How the Internet Brought Bright Star to Light

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As the release of Bright Star approaches, debut author Erin Swan reflects on the book’s journey from being online to on book shelves.

You can pick up your copy of Bright Star when it hits shelves on August 13.

By Erin Swan

ightstar erin swaWhen people ask me about my journey as an author, and the process of getting Bright Star published, I’m never sure where to start. But, usually, my explanation includes the phrase “a whole lot of luck.” My journey was so very different from the typical path to publication, and it involved a lot of seemingly small events that just happened to steer me in the right direction. Of course, the road less traveled can take you through a lot of unknown territory, but it also allowed me to learn a few things that I wouldn’t have learned otherwise.

You see, Bright Star got its start as a story that I wrote for myself and shared on FictionPress. (If you don’t know what that is, think Wattpad, but way, way older.) And, while I’d always dreamed of becoming a published author someday, I never imagined Bright Star would be the story that got me there.

So, I wrote my dragon story, enjoyed engaging with the people who read it on FictionPress, and then went on with my life. It wasn’t ever something I gave more thought to than that. In fact, I think when I signed off at the end of the last chapter, I said something along the lines of, “It’s time for me to start focusing on writing something that a publisher might take seriously.” Yes, I’m laughing at myself for that now.

Bright Star remained online for years, and then, in 2015, a FictionPress reader sent me a private message telling me about Inkitt. This then-new, story-sharing site was running a competition, and she thought I should enter Bright Star. I hadn’t touched the story in three years, but I figured there was no reason not to repost it, so I did.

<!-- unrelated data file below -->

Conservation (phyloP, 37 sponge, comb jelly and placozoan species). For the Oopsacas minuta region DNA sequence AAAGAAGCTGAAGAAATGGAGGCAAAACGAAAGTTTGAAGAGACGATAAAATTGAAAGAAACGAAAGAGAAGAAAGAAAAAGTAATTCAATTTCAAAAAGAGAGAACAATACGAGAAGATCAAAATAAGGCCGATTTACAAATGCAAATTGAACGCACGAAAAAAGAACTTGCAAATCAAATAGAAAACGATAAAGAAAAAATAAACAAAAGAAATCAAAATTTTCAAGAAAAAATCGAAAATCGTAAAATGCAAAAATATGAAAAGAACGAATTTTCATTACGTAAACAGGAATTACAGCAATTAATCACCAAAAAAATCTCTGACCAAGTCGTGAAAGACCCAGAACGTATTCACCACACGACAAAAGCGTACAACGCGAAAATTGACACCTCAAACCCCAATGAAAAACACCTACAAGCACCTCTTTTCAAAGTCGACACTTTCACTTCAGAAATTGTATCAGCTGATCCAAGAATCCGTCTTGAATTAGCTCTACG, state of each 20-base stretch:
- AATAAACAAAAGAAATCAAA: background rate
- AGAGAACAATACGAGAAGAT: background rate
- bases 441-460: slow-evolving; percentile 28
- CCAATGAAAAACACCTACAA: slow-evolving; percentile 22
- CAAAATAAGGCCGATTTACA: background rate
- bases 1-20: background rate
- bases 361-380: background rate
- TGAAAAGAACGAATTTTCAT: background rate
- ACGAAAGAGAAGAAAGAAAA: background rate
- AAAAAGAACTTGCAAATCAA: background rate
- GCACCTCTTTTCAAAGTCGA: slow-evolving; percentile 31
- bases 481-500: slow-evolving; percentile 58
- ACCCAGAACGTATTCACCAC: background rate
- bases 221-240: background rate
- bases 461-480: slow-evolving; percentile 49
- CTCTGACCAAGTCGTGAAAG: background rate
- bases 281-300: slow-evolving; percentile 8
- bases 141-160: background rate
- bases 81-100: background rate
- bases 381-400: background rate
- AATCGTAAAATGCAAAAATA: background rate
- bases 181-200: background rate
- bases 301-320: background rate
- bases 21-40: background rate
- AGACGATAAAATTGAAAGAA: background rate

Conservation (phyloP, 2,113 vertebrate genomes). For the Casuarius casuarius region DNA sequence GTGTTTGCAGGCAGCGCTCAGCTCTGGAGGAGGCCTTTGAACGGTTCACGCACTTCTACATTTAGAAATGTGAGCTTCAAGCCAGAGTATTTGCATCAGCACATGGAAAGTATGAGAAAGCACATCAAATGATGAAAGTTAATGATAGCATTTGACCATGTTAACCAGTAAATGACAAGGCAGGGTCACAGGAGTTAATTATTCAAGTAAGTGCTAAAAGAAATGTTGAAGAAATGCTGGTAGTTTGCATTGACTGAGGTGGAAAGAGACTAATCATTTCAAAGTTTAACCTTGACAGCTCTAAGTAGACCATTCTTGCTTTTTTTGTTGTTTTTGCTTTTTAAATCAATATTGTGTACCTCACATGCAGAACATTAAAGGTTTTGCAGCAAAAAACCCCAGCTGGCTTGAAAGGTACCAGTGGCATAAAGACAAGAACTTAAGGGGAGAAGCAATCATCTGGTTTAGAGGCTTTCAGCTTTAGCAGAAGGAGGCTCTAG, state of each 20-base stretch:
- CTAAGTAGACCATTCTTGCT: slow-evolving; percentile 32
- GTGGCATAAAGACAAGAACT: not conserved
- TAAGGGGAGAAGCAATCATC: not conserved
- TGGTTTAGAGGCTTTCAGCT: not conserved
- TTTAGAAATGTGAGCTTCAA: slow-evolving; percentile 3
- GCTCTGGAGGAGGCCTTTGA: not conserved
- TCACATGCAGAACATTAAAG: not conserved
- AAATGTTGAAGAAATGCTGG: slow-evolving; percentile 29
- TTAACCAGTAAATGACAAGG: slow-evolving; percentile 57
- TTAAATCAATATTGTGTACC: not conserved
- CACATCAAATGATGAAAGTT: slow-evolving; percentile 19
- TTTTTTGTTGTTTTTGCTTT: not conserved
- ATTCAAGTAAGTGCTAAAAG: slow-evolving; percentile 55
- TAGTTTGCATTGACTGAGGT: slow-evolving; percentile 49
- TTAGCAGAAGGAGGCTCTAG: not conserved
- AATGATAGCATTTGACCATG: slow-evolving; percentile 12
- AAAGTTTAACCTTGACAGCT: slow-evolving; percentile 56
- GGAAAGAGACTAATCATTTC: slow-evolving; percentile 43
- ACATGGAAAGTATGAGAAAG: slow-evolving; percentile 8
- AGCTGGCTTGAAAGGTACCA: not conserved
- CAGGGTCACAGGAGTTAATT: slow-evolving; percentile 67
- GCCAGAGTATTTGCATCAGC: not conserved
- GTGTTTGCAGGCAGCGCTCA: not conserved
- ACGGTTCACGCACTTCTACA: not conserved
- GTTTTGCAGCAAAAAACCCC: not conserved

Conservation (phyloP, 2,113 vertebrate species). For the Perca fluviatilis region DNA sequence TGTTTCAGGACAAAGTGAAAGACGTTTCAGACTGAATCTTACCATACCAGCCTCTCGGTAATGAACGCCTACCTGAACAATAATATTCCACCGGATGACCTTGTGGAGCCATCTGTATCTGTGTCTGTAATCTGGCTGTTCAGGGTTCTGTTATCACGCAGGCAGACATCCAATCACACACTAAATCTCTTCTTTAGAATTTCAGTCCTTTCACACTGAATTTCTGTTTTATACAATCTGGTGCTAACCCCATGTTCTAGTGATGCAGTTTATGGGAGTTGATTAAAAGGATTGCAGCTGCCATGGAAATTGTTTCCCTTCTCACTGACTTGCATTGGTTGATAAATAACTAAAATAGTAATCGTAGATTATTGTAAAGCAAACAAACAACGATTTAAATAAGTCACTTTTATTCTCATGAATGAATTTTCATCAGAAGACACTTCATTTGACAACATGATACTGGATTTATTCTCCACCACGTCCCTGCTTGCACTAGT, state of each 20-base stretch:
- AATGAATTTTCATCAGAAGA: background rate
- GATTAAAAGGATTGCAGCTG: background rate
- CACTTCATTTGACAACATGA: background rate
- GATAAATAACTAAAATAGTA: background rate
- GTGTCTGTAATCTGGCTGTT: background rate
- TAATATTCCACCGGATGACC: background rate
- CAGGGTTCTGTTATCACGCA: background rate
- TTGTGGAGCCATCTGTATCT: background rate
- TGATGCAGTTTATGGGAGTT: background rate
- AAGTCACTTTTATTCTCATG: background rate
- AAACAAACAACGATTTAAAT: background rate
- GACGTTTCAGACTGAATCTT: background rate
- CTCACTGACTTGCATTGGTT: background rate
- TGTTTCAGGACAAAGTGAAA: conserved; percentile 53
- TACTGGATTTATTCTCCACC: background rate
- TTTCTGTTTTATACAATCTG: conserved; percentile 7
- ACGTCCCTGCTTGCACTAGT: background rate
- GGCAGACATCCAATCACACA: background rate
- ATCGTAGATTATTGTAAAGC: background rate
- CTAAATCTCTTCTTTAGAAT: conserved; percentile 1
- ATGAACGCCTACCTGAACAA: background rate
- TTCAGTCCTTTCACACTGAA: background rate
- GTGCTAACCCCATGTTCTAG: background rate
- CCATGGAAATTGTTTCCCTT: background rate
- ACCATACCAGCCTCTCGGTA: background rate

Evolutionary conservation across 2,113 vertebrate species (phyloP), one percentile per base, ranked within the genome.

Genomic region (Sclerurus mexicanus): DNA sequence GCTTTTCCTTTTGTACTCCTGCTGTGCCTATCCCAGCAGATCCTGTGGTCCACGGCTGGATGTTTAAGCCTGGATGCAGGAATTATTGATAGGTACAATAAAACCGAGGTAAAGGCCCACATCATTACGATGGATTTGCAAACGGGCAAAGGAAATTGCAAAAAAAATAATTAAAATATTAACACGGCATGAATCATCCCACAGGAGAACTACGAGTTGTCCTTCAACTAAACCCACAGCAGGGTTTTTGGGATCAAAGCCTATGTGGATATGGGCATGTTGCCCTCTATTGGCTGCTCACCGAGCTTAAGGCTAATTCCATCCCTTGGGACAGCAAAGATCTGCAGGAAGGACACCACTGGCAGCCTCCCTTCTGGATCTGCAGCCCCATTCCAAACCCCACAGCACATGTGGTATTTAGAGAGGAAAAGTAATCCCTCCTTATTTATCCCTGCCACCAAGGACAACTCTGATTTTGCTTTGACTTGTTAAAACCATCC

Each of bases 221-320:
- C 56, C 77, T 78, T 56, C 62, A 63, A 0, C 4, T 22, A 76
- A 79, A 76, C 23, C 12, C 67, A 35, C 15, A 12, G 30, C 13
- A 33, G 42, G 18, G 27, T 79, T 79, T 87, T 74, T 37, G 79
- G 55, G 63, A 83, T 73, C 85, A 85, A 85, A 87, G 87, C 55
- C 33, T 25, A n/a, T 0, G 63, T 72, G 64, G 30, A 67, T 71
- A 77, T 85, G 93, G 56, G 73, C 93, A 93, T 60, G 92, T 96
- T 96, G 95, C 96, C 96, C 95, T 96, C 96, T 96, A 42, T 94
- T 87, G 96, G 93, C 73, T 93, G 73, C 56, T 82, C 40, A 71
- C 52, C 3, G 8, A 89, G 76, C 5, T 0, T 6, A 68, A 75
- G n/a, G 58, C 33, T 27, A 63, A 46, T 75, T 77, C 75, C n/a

Then came something I never expected. Ali Albazaz, the CEO and founder of Inkitt, sent me an email. He told me Bright Star was performing incredibly well, and that they wanted to help me get published. Now, if you’re an author who’s posted online, you’d probably have red flags going off right then and believe me, I did too. I’d received messages from vanity presses and the like before, and I was definitely wary.

But, something told me to not just delete that email. I spent some time doing research into Inkitt and into Ali himself. It all looked pretty kosher, so I decided to respond. And then the wheel started turning. Edits, promotional materials, presentation decks, Skype calls, and finally, the Frankfurt Book Fair, to put my story in front of major publishers.

And then the one thing that every aspiring author hopes will happen, actually happened: Tor Teen made me an offer. The story that I had written, then written off, was going to be published by a major publishing house. There are so many exciting moments in the publishing process, but that first offer you get is one of the best. Because, finally, you feel like this crazy dream you’ve had all your life isn’t completely crazy after all.

So, you can see why I say my journey involved “a whole lot of luck.” If I hadn’t shared Bright Star on FictionPress, if that reader hadn’t suggested I check out Inkitt, if I had chosen to just delete Ali’s email… Well, Andra’s tale would still just be sitting on FictionPress, more or less forgotten.

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